The word chivalry has meant at different times a good many different things-from heavy cavalry to giving a woman a seat in a train. But if we want to understand chivalry as an ideal distinct from other ideals - if we want to isolate that particular conception of the man comme il faut* which was the special contribution of the Middle Ages to our culture - we cannot do better than turn to the words addressed to the greatest of all imaginary knights in Malory's Morte Daurthur.

"Thou wert the meekest man", says Sir Ector to the dead Launcelot. "Thou wert the meekest man that ever ate in hall among ladies; and thou wert the sternest knight to thy mortal foe that ever put spear in the rest."

The important thing about this ideal is, of course, the double demand it makes on human nature. The knight is a man of blood and iron, a man familiar with the sight of smashed faces and ragged stumps of lopped-off limbs; he is also a demure, almost a maidenlike, guest in hall, a gentle, modest, unobtrusive man. He is not a compromise or happy mean between ferocity and meekness; he is fierce to the nth and meek to the nth. When Launcelot heard himself pronounced the best knight in the world, "he wept as he had been a child that had been beaten."

-- The Necessity of Chivalry, in Present Concerns: Essays by C.S. Lewis,
edited by Walter Hooper, page 13
* comme il faut : according with custom or propriety; being in accord with conventions or accepted standards; proper.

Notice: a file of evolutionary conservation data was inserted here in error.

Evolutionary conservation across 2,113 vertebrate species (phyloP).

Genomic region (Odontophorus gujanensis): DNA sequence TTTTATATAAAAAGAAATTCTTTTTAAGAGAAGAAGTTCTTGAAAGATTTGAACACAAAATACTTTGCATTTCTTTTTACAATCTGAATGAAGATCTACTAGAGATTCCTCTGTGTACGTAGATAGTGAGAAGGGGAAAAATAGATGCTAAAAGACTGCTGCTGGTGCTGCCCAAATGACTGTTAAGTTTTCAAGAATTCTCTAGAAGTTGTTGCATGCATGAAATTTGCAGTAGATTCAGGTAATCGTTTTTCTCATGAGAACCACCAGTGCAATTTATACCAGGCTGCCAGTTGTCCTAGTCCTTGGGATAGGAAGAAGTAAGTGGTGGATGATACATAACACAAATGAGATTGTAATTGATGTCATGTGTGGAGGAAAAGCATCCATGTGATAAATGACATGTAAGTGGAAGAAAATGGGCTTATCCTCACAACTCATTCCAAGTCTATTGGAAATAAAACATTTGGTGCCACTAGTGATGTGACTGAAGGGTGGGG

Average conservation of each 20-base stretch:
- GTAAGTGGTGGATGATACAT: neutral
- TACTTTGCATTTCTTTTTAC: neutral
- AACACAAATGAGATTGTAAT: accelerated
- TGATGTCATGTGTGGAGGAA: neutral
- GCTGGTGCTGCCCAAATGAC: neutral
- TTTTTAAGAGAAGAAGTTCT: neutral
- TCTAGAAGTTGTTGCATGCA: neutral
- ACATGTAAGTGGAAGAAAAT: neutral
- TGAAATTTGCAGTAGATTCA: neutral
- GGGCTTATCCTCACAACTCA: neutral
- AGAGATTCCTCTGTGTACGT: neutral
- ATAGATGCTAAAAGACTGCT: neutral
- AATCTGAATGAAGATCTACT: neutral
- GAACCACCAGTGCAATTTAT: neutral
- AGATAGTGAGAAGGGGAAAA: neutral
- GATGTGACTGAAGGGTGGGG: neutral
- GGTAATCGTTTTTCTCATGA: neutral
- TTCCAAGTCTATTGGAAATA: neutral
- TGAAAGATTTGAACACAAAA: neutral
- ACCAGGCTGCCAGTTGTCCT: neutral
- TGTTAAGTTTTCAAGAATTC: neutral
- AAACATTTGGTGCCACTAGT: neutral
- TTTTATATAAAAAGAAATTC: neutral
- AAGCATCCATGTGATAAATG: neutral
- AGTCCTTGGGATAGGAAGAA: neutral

Albion's Code of Chivalry

Prowess: To seek excellence in all endeavors expected of a knight, seeking strength for the service of justice, rather than personal aggrandizement.

Justice: Seek always the path of "right," unencumbered by bias or personal interest. Recognize that the sword of justice can be a terrible thing, so it must be tempered by humanity and mercy.

Loyalty: Be known for unwavering commitment to the people and ideals you choose to live by.

Defense: The ideal knight was sworn by oath to defend his liege lord and those who depended upon him. Seek always to defend your nation, your family, and those whom you believe worthy of your loyalty.

Courage: Being a knight often means choosing the more difficult path, the personally expensive one. Be prepared to make personal sacrifices in service of precepts and people you value. At the same time, a knight should seek the wisdom to recognize that ignorance and courage are cousins. Courage also means taking the side of truth in all matters, rather than seeking the expedient lie. Seek the truth wherever possible, but remember to temper justice with mercy, or the pure truth can bring grief.

Faith: A knight must have faith in his beliefs, for faith roots him and gives hope against the despair that human failings create.

Humility: Value first the contributions of others; do not boast of your own accomplishments. Tell the deeds of others before your own, according them the renown rightfully earned through virtuous deeds.

Largesse: Be generous in so far as your resources will allow; largesse used in this way counters gluttony.

Nobility: Seek great stature of character by holding to the virtues and duties of a knight, realizing that though the ideals cannot be reached, the quality of striving towards them ennobles the spirit, growing the character. Nobility can also influence others, offering a compelling example of what can be done in the service of rightness.

Franchise: Seek to emulate everything here as sincerely as possible, not for the reason of personal gain, but because it is right. Do not restrict your exploration to a small world, but seek to infuse every aspect of your life with these qualities. Should you succeed in even a tiny measure, then you will be well remembered for your quality and virtue.


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